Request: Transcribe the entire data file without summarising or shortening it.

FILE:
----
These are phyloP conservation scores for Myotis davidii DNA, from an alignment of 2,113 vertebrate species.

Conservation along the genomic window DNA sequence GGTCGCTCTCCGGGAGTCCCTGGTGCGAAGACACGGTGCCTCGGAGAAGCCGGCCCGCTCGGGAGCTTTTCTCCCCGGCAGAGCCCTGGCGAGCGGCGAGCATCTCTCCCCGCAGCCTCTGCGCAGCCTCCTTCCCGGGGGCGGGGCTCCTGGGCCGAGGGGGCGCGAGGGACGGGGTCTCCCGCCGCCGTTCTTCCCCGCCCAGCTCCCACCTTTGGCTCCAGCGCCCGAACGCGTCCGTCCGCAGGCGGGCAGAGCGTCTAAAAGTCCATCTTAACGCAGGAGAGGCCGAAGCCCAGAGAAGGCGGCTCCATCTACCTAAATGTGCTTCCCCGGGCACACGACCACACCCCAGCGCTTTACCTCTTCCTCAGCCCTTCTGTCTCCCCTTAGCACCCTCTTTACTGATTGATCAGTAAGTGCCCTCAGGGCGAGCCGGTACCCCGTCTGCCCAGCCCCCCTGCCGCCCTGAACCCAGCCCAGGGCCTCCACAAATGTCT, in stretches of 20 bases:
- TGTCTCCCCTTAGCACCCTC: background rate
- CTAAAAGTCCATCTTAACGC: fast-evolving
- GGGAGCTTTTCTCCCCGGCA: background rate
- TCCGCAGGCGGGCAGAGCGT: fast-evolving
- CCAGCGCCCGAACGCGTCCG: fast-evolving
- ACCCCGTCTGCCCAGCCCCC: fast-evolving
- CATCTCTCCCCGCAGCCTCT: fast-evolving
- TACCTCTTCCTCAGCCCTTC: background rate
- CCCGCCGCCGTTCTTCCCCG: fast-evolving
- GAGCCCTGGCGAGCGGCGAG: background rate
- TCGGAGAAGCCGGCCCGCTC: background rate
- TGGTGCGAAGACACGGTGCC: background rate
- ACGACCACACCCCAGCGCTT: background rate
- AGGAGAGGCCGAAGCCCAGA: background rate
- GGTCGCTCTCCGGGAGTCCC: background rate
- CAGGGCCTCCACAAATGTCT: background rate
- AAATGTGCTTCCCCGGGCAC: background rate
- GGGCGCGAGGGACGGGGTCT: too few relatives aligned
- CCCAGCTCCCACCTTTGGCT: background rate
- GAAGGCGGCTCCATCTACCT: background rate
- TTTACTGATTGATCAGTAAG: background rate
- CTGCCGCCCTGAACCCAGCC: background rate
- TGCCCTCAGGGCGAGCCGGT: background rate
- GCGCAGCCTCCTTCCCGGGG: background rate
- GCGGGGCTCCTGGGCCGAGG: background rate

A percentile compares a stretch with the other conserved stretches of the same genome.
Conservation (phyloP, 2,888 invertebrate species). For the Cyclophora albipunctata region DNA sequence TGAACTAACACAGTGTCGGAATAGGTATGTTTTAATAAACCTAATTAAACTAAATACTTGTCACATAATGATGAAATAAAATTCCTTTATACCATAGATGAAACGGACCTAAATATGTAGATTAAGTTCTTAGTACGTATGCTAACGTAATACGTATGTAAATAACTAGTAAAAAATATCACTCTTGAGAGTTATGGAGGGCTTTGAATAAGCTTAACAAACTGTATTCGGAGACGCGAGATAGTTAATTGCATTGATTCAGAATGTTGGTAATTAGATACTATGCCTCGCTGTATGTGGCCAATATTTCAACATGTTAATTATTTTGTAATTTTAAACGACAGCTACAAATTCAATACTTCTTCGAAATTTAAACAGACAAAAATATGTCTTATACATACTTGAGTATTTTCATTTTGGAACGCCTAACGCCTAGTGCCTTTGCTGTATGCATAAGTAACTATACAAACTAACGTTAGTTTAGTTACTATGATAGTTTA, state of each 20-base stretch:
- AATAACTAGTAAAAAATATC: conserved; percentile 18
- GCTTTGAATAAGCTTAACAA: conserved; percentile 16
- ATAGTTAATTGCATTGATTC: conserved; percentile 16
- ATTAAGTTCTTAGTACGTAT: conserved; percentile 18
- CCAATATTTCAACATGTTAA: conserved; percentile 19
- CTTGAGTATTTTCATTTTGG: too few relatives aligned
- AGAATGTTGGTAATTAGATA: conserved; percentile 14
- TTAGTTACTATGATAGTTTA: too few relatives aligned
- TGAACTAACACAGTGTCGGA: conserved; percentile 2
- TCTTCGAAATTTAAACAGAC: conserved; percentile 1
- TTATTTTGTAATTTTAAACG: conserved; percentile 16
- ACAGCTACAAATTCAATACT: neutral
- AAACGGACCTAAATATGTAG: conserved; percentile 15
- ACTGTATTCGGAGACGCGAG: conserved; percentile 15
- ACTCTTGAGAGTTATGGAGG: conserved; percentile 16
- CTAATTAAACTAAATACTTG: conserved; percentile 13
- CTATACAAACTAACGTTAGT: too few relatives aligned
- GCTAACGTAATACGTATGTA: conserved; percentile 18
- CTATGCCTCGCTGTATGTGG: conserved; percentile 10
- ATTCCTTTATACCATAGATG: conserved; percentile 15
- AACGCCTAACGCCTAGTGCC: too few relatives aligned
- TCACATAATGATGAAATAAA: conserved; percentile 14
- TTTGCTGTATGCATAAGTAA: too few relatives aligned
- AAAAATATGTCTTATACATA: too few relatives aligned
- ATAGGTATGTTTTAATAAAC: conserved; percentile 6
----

These are phyloP conservation scores for Myotis davidii DNA, from an alignment of 2,113 vertebrate species.

Conservation along the genomic window DNA sequence GGTCGCTCTCCGGGAGTCCCTGGTGCGAAGACACGGTGCCTCGGAGAAGCCGGCCCGCTCGGGAGCTTTTCTCCCCGGCAGAGCCCTGGCGAGCGGCGAGCATCTCTCCCCGCAGCCTCTGCGCAGCCTCCTTCCCGGGGGCGGGGCTCCTGGGCCGAGGGGGCGCGAGGGACGGGGTCTCCCGCCGCCGTTCTTCCCCGCCCAGCTCCCACCTTTGGCTCCAGCGCCCGAACGCGTCCGTCCGCAGGCGGGCAGAGCGTCTAAAAGTCCATCTTAACGCAGGAGAGGCCGAAGCCCAGAGAAGGCGGCTCCATCTACCTAAATGTGCTTCCCCGGGCACACGACCACACCCCAGCGCTTTACCTCTTCCTCAGCCCTTCTGTCTCCCCTTAGCACCCTCTTTACTGATTGATCAGTAAGTGCCCTCAGGGCGAGCCGGTACCCCGTCTGCCCAGCCCCCCTGCCGCCCTGAACCCAGCCCAGGGCCTCCACAAATGTCT, in stretches of 20 bases:
- TGTCTCCCCTTAGCACCCTC: background rate
- CTAAAAGTCCATCTTAACGC: fast-evolving
- GGGAGCTTTTCTCCCCGGCA: background rate
- TCCGCAGGCGGGCAGAGCGT: fast-evolving
- CCAGCGCCCGAACGCGTCCG: fast-evolving
- ACCCCGTCTGCCCAGCCCCC: fast-evolving
- CATCTCTCCCCGCAGCCTCT: fast-evolving
- TACCTCTTCCTCAGCCCTTC: background rate
- CCCGCCGCCGTTCTTCCCCG: fast-evolving
- GAGCCCTGGCGAGCGGCGAG: background rate
- TCGGAGAAGCCGGCCCGCTC: background rate
- TGGTGCGAAGACACGGTGCC: background rate
- ACGACCACACCCCAGCGCTT: background rate
- AGGAGAGGCCGAAGCCCAGA: background rate
- GGTCGCTCTCCGGGAGTCCC: background rate
- CAGGGCCTCCACAAATGTCT: background rate
- AAATGTGCTTCCCCGGGCAC: background rate
- GGGCGCGAGGGACGGGGTCT: too few relatives aligned
- CCCAGCTCCCACCTTTGGCT: background rate
- GAAGGCGGCTCCATCTACCT: background rate
- TTTACTGATTGATCAGTAAG: background rate
- CTGCCGCCCTGAACCCAGCC: background rate
- TGCCCTCAGGGCGAGCCGGT: background rate
- GCGCAGCCTCCTTCCCGGGG: background rate
- GCGGGGCTCCTGGGCCGAGG: background rate

A percentile compares a stretch with the other conserved stretches of the same genome.
Conservation (phyloP, 2,888 invertebrate species). For the Cyclophora albipunctata region DNA sequence TGAACTAACACAGTGTCGGAATAGGTATGTTTTAATAAACCTAATTAAACTAAATACTTGTCACATAATGATGAAATAAAATTCCTTTATACCATAGATGAAACGGACCTAAATATGTAGATTAAGTTCTTAGTACGTATGCTAACGTAATACGTATGTAAATAACTAGTAAAAAATATCACTCTTGAGAGTTATGGAGGGCTTTGAATAAGCTTAACAAACTGTATTCGGAGACGCGAGATAGTTAATTGCATTGATTCAGAATGTTGGTAATTAGATACTATGCCTCGCTGTATGTGGCCAATATTTCAACATGTTAATTATTTTGTAATTTTAAACGACAGCTACAAATTCAATACTTCTTCGAAATTTAAACAGACAAAAATATGTCTTATACATACTTGAGTATTTTCATTTTGGAACGCCTAACGCCTAGTGCCTTTGCTGTATGCATAAGTAACTATACAAACTAACGTTAGTTTAGTTACTATGATAGTTTA, state of each 20-base stretch:
- AATAACTAGTAAAAAATATC: conserved; percentile 18
- GCTTTGAATAAGCTTAACAA: conserved; percentile 16
- ATAGTTAATTGCATTGATTC: conserved; percentile 16
- ATTAAGTTCTTAGTACGTAT: conserved; percentile 18
- CCAATATTTCAACATGTTAA: conserved; percentile 19
- CTTGAGTATTTTCATTTTGG: too few relatives aligned
- AGAATGTTGGTAATTAGATA: conserved; percentile 14
- TTAGTTACTATGATAGTTTA: too few relatives aligned
- TGAACTAACACAGTGTCGGA: conserved; percentile 2
- TCTTCGAAATTTAAACAGAC: conserved; percentile 1
- TTATTTTGTAATTTTAAACG: conserved; percentile 16
- ACAGCTACAAATTCAATACT: neutral
- AAACGGACCTAAATATGTAG: conserved; percentile 15
- ACTGTATTCGGAGACGCGAG: conserved; percentile 15
- ACTCTTGAGAGTTATGGAGG: conserved; percentile 16
- CTAATTAAACTAAATACTTG: conserved; percentile 13
- CTATACAAACTAACGTTAGT: too few relatives aligned
- GCTAACGTAATACGTATGTA: conserved; percentile 18
- CTATGCCTCGCTGTATGTGG: conserved; percentile 10
- ATTCCTTTATACCATAGATG: conserved; percentile 15
- AACGCCTAACGCCTAGTGCC: too few relatives aligned
- TCACATAATGATGAAATAAA: conserved; percentile 14
- TTTGCTGTATGCATAAGTAA: too few relatives aligned
- AAAAATATGTCTTATACATA: too few relatives aligned
- ATAGGTATGTTTTAATAAAC: conserved; percentile 6